“Every once in awhile a writer of particular skills takes a fresh, seemingly improbable idea and turns out a book of pure delight.” That’s how David McCullough described Mark Kurlansky’s Cod: A Biography of the Fish That Changed the World, a work that revealed how a meal can be as important as it is edible. Salt: A World History, its successor, did the same for a seasoning, and confirmed Kurlansky as one of our most erudite and entertaining food authors. Now, the winner of the James Beard Award for Excellence in Food Writing shares a varied selection of “choice cuts” by others, as he leads us on a mouthwatering culinary tour around the world and through history and culture from the fifth century B.C. to the present day.
Choice Cuts features more than two hundred pieces, from Cato to Cab Calloway. Here are essays by Plato on the art of cooking . . . Pablo Neruda on french fries . . . Alice B. Toklas on killing a carp . . . M. F. K. Fisher on the virility of Turkish desserts . . . Alexandre Dumas on coffee . . . W. H. Auden on Icelandic food . . . Elizabeth David on the downward march of English pizza . . . Claude Lévi-Strauss on “the idea of rotten” . . . James Beard on scrambled eggs . . . Balzac, Virginia Woolf, E. M. Forster, Chekhov, and many other famous gourmands and gourmets, accomplished cooks, or just plain ravenous writers on the passions of cuisine.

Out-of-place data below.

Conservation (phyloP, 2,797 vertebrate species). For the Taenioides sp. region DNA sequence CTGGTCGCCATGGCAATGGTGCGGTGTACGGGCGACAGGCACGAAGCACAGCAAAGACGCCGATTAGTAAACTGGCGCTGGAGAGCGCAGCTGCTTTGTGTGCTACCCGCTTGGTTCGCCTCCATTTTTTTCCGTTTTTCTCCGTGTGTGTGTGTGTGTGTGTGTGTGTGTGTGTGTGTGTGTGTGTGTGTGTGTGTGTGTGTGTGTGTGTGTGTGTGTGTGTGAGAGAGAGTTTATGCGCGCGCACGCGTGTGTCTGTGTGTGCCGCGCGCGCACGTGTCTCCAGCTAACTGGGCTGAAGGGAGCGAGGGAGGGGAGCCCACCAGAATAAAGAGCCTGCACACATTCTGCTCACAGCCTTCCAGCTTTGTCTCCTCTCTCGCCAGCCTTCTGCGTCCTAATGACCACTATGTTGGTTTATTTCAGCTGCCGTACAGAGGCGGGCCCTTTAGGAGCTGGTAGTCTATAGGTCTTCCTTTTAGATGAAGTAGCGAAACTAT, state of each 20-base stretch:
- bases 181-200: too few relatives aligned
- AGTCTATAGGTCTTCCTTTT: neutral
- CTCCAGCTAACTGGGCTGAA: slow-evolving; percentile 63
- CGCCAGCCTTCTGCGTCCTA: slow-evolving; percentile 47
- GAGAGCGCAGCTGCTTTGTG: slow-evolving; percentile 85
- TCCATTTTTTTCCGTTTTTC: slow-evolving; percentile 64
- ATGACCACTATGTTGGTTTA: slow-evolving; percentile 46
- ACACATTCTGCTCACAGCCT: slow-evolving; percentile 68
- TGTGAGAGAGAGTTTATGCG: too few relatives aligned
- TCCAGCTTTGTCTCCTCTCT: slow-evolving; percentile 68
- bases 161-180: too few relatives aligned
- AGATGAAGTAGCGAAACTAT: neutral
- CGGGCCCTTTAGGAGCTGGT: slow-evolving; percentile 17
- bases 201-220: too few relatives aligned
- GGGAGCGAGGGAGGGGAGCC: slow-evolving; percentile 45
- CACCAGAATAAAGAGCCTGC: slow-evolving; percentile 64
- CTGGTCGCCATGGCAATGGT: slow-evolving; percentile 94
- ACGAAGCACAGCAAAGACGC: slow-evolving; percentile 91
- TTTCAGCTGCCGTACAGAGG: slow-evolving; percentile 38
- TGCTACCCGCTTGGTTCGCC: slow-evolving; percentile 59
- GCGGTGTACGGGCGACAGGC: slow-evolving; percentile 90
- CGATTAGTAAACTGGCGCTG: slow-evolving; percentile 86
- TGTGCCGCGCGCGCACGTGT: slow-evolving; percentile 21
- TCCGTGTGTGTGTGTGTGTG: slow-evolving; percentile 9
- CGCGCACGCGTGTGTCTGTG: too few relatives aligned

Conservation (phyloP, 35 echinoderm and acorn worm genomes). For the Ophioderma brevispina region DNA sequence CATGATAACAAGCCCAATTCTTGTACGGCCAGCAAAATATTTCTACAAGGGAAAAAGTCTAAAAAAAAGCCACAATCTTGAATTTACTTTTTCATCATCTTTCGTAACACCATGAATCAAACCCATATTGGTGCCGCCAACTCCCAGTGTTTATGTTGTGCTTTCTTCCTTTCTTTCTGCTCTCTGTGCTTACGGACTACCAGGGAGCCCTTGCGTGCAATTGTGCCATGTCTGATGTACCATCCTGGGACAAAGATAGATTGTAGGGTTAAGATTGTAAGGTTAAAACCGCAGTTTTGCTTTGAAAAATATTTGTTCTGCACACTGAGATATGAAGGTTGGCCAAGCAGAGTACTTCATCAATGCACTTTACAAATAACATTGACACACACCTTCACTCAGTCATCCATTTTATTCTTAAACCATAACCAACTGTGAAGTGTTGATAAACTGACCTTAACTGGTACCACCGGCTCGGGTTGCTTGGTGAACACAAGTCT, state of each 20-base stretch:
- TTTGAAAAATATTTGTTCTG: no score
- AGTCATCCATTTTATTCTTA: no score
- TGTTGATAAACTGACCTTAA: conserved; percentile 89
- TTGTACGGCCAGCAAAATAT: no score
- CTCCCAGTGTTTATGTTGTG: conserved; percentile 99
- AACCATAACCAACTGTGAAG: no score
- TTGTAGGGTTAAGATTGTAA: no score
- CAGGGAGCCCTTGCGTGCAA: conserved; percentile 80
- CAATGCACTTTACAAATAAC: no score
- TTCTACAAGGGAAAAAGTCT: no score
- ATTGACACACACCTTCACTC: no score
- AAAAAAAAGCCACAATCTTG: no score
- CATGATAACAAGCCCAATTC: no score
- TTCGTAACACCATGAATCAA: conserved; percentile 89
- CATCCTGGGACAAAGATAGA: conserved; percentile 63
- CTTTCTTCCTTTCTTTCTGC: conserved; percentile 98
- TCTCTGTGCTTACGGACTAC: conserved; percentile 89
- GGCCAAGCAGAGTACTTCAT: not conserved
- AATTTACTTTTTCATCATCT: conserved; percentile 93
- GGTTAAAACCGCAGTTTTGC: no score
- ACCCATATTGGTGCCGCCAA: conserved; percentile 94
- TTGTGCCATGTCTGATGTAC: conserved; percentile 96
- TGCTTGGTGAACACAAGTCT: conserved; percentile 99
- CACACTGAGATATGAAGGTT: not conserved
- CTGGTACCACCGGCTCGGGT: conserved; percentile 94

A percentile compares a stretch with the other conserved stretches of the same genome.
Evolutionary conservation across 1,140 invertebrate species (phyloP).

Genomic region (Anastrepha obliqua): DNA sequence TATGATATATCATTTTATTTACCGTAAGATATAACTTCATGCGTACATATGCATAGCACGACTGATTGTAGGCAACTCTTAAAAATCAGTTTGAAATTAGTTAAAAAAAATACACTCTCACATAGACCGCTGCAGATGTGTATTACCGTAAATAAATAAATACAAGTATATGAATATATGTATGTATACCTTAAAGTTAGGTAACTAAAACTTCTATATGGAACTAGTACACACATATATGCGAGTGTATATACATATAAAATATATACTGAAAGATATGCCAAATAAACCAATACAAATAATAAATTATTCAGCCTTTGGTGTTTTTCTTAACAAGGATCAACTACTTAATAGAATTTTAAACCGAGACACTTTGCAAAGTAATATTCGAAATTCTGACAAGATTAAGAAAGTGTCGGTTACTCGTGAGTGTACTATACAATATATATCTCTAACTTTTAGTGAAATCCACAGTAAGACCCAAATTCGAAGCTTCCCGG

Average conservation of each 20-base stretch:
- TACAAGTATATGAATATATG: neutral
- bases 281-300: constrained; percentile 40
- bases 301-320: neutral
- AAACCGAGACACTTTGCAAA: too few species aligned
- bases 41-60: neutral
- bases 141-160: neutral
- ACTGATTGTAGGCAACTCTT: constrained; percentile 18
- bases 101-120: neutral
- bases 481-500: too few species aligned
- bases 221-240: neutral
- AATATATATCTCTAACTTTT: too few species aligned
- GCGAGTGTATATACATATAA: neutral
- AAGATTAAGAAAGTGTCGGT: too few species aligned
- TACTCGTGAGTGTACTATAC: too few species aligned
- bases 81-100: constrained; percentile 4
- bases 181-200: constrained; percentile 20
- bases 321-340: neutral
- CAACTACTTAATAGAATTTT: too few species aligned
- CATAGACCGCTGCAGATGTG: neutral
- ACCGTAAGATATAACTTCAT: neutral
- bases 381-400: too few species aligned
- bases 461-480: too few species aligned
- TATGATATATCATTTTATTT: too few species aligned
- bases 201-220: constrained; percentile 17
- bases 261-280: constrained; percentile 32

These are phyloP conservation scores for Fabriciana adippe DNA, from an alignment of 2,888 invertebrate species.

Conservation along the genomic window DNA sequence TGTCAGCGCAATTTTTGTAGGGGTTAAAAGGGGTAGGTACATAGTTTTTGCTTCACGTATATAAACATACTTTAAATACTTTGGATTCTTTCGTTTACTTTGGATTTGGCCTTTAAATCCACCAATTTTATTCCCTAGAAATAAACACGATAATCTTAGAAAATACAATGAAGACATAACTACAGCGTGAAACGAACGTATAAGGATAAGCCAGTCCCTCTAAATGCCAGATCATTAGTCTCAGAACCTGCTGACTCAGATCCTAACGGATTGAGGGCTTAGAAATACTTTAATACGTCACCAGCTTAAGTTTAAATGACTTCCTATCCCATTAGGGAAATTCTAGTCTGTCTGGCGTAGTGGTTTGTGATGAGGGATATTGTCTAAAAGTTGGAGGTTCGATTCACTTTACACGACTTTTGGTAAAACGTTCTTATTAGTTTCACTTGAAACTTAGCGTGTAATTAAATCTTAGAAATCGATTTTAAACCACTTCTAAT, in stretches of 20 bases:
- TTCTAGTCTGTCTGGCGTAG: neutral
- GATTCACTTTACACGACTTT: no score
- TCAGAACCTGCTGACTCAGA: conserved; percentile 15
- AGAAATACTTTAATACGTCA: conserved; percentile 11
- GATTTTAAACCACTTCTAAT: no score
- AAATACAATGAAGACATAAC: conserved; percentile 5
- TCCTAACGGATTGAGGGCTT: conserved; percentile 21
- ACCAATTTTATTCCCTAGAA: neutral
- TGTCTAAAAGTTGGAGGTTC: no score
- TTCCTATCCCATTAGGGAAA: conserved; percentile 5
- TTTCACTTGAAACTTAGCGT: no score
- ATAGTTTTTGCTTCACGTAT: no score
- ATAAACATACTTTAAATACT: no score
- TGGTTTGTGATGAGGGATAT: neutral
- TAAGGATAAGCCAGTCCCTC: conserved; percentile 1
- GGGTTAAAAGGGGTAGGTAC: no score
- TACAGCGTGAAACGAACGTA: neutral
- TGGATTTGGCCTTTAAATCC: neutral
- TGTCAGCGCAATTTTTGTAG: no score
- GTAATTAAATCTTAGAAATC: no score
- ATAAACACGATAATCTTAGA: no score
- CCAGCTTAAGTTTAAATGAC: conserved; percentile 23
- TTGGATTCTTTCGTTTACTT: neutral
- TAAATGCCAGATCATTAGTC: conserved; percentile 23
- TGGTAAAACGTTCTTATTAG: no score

Mark Kurlansky is a columnist for Food & Wine magazine and is included in Best Food Writing 2000. Winner of the James Beard and Glenfiddich Awards, he is the author of Salt: A World History; The Basque History of the World; the New York Times bestseller Cod: A Biography of the Fish That Changed the World; A Chosen Few: The Resurrection of European Jewry; A Continent of Islands: Searching for the Caribbean Destiny; a collection of stories, The White Man in the Tree; and a children’s book, The Cod’s Tale. He lives in New York City.
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